You can use >= to check for a minimum version, or = to check for a specific version. (?(VERSION=10.00)yes|no) matches yes in PCRE2 10.00. It matches no in PCRE2 10.10 and all later versions. Omitting the minor version number is the same as specifying .00. So (?(VERSION>=10)yes|no) matches yes in all versions of PCRE2, but (?(VERSION=10)yes|no) only matches yes in PCRE2 10.00. If you specify the minor version number you should use two digits after the decimal point. Three or more digits are an error as of version 10.21. Version 10.21 also changes the interpretation of single digit numbers, including those specified with a leading zero. Since the first release was 10.00 and the second release was 10.10 there should be no need to check for single digit numbers. You cannot omit the dot if you specify the minor version number. (?(VERSION>=1000)yes|no) checks for version 1000.00 or greater.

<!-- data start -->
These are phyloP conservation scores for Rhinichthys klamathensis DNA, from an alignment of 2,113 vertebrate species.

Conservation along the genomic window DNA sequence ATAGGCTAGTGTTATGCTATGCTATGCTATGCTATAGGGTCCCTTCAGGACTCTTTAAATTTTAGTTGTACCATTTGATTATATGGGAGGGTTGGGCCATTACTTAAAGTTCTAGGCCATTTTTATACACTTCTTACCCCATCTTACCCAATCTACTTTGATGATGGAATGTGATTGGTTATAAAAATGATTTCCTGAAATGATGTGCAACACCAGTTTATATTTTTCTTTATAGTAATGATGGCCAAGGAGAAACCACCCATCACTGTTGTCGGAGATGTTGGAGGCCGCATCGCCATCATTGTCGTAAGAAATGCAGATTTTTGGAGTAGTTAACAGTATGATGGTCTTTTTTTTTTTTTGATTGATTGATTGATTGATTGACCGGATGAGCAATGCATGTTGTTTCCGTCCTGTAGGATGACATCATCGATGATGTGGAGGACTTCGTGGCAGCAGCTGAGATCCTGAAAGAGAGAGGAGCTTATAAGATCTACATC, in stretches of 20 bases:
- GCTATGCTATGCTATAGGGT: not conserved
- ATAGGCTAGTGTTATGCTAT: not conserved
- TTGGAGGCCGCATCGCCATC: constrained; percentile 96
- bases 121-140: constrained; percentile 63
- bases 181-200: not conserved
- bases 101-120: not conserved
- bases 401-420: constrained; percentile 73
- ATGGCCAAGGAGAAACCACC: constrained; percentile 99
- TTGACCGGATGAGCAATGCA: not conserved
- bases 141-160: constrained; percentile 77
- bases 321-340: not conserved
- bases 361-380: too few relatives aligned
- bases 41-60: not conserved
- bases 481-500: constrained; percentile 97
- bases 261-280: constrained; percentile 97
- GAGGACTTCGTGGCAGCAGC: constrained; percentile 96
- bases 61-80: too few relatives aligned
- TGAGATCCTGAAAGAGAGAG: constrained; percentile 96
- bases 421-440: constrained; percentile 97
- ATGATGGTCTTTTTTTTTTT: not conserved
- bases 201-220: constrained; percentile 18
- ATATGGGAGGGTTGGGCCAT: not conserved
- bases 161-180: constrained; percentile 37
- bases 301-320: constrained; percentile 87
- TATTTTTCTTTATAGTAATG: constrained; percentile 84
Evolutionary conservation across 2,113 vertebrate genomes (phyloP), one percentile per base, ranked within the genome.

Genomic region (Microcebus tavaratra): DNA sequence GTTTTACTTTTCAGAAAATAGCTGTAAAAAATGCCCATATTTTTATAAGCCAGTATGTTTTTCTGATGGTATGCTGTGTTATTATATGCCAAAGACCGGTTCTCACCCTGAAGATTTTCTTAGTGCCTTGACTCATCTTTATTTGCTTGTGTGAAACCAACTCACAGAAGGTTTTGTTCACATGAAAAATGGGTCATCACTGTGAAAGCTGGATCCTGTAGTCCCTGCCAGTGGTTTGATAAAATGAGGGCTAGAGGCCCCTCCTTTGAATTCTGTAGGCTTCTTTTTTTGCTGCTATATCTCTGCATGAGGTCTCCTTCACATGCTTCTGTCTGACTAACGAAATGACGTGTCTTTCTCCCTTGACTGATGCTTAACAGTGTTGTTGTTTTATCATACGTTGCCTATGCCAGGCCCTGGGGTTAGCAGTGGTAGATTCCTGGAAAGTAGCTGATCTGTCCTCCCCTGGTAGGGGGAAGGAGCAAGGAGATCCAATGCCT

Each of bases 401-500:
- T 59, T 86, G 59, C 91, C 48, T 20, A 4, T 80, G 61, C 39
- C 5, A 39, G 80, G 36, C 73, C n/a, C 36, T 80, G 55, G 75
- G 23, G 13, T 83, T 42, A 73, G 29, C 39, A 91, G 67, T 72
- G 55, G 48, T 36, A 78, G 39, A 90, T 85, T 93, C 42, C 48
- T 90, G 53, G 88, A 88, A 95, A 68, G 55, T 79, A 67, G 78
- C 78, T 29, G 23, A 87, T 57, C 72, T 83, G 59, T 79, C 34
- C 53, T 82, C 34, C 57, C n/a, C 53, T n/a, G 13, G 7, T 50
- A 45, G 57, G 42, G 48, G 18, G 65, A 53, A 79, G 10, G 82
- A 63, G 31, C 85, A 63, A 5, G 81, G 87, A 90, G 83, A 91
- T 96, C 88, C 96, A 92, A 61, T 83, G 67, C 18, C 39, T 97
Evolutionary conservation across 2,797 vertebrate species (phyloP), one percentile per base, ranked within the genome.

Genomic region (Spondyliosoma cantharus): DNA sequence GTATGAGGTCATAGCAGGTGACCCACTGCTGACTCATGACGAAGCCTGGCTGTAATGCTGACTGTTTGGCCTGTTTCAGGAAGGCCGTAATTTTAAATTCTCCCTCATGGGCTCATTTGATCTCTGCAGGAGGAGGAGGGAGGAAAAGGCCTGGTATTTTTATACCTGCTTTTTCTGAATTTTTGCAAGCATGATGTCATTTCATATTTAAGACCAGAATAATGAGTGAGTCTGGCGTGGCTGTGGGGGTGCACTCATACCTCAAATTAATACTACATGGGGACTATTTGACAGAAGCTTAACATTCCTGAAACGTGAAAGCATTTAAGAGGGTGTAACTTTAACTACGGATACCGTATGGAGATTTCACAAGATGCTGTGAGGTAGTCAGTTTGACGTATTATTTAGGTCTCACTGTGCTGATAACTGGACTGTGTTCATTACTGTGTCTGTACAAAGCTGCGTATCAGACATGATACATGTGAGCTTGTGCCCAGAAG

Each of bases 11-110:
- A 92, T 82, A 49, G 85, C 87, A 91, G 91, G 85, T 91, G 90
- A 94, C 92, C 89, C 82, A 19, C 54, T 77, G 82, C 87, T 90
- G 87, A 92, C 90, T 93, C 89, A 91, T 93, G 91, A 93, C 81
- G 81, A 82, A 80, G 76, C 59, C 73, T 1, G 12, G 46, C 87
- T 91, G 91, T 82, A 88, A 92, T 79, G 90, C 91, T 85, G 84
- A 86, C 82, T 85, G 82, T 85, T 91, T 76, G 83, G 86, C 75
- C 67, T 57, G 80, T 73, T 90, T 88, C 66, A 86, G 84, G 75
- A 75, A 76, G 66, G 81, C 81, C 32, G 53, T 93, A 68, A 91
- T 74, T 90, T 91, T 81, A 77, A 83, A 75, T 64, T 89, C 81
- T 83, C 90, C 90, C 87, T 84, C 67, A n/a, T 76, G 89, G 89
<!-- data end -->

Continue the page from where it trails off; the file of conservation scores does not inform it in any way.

This version check conditional is mainly intended for people who use PCRE2 indirectly, via an application that provides regex support based on PCRE2 or a programming language that embeds PCRE2 but does not expose all its function calls. It allows them to find out which version of PCRE2 the application uses. If you are developing an application with the PCRE2 C library then you should use a function call to determine the PCRE2 version:

char version[255];
pcre2_config(PCRE2_CONFIG_VERSION, version);

UTF-8, UTF-16, or UTF-32